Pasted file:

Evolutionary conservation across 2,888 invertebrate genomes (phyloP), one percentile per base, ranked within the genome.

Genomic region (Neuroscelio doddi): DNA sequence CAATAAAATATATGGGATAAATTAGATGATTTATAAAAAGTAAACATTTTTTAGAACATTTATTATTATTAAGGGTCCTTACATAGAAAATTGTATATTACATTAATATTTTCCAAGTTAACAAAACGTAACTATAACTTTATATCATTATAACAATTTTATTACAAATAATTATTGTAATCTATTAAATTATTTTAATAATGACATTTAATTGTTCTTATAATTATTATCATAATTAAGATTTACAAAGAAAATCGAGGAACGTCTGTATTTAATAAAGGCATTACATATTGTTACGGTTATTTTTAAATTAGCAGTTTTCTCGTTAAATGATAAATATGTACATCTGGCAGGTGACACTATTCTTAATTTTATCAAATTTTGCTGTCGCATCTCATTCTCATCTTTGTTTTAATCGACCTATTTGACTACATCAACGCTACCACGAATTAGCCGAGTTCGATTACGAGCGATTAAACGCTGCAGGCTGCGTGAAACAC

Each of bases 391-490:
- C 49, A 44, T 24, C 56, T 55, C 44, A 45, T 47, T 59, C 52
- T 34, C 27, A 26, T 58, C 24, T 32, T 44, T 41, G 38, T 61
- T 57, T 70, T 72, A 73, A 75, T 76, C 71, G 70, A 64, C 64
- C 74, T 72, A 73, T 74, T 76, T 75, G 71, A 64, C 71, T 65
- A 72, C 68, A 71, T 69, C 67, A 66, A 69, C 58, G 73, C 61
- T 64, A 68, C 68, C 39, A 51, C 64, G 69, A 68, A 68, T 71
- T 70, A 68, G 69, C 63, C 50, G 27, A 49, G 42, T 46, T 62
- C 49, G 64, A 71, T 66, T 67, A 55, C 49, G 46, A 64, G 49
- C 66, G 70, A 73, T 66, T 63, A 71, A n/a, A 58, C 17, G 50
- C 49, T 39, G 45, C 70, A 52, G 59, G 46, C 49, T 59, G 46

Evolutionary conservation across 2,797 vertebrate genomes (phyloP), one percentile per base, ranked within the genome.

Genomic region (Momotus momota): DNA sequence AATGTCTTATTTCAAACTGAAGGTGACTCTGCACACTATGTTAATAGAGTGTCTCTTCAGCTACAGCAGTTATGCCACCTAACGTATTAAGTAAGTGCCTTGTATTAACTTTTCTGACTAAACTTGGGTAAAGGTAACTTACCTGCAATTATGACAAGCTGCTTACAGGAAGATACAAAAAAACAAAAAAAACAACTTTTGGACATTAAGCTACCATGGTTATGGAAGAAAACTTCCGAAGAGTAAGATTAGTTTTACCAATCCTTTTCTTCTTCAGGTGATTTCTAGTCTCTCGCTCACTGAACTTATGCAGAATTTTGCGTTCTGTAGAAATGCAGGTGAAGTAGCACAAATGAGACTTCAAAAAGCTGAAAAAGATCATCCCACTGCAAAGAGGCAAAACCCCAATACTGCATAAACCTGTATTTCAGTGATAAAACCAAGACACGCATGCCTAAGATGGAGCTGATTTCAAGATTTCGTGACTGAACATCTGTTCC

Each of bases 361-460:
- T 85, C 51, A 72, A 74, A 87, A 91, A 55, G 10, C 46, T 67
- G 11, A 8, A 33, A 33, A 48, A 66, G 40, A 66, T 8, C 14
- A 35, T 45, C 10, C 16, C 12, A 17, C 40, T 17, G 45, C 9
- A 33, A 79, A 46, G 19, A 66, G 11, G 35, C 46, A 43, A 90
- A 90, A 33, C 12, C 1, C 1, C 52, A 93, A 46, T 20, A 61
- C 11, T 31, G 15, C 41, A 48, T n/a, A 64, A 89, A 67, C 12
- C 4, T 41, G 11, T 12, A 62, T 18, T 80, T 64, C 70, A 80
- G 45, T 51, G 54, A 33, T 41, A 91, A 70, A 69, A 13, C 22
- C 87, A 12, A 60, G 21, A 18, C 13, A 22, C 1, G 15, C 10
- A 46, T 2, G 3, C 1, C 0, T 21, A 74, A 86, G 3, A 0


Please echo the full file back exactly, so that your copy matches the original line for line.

Evolutionary conservation across 2,888 invertebrate genomes (phyloP), one percentile per base, ranked within the genome.

Genomic region (Neuroscelio doddi): DNA sequence CAATAAAATATATGGGATAAATTAGATGATTTATAAAAAGTAAACATTTTTTAGAACATTTATTATTATTAAGGGTCCTTACATAGAAAATTGTATATTACATTAATATTTTCCAAGTTAACAAAACGTAACTATAACTTTATATCATTATAACAATTTTATTACAAATAATTATTGTAATCTATTAAATTATTTTAATAATGACATTTAATTGTTCTTATAATTATTATCATAATTAAGATTTACAAAGAAAATCGAGGAACGTCTGTATTTAATAAAGGCATTACATATTGTTACGGTTATTTTTAAATTAGCAGTTTTCTCGTTAAATGATAAATATGTACATCTGGCAGGTGACACTATTCTTAATTTTATCAAATTTTGCTGTCGCATCTCATTCTCATCTTTGTTTTAATCGACCTATTTGACTACATCAACGCTACCACGAATTAGCCGAGTTCGATTACGAGCGATTAAACGCTGCAGGCTGCGTGAAACAC

Each of bases 391-490:
- C 49, A 44, T 24, C 56, T 55, C 44, A 45, T 47, T 59, C 52
- T 34, C 27, A 26, T 58, C 24, T 32, T 44, T 41, G 38, T 61
- T 57, T 70, T 72, A 73, A 75, T 76, C 71, G 70, A 64, C 64
- C 74, T 72, A 73, T 74, T 76, T 75, G 71, A 64, C 71, T 65
- A 72, C 68, A 71, T 69, C 67, A 66, A 69, C 58, G 73, C 61
- T 64, A 68, C 68, C 39, A 51, C 64, G 69, A 68, A 68, T 71
- T 70, A 68, G 69, C 63, C 50, G 27, A 49, G 42, T 46, T 62
- C 49, G 64, A 71, T 66, T 67, A 55, C 49, G 46, A 64, G 49
- C 66, G 70, A 73, T 66, T 63, A 71, A n/a, A 58, C 17, G 50
- C 49, T 39, G 45, C 70, A 52, G 59, G 46, C 49, T 59, G 46

Evolutionary conservation across 2,797 vertebrate genomes (phyloP), one percentile per base, ranked within the genome.

Genomic region (Momotus momota): DNA sequence AATGTCTTATTTCAAACTGAAGGTGACTCTGCACACTATGTTAATAGAGTGTCTCTTCAGCTACAGCAGTTATGCCACCTAACGTATTAAGTAAGTGCCTTGTATTAACTTTTCTGACTAAACTTGGGTAAAGGTAACTTACCTGCAATTATGACAAGCTGCTTACAGGAAGATACAAAAAAACAAAAAAAACAACTTTTGGACATTAAGCTACCATGGTTATGGAAGAAAACTTCCGAAGAGTAAGATTAGTTTTACCAATCCTTTTCTTCTTCAGGTGATTTCTAGTCTCTCGCTCACTGAACTTATGCAGAATTTTGCGTTCTGTAGAAATGCAGGTGAAGTAGCACAAATGAGACTTCAAAAAGCTGAAAAAGATCATCCCACTGCAAAGAGGCAAAACCCCAATACTGCATAAACCTGTATTTCAGTGATAAAACCAAGACACGCATGCCTAAGATGGAGCTGATTTCAAGATTTCGTGACTGAACATCTGTTCC

Each of bases 361-460:
- T 85, C 51, A 72, A 74, A 87, A 91, A 55, G 10, C 46, T 67
- G 11, A 8, A 33, A 33, A 48, A 66, G 40, A 66, T 8, C 14
- A 35, T 45, C 10, C 16, C 12, A 17, C 40, T 17, G 45, C 9
- A 33, A 79, A 46, G 19, A 66, G 11, G 35, C 46, A 43, A 90
- A 90, A 33, C 12, C 1, C 1, C 52, A 93, A 46, T 20, A 61
- C 11, T 31, G 15, C 41, A 48, T n/a, A 64, A 89, A 67, C 12
- C 4, T 41, G 11, T 12, A 62, T 18, T 80, T 64, C 70, A 80
- G 45, T 51, G 54, A 33, T 41, A 91, A 70, A 69, A 13, C 22
- C 87, A 12, A 60, G 21, A 18, C 13, A 22, C 1, G 15, C 10
- A 46, T 2, G 3, C 1, C 0, T 21, A 74, A 86, G 3, A 0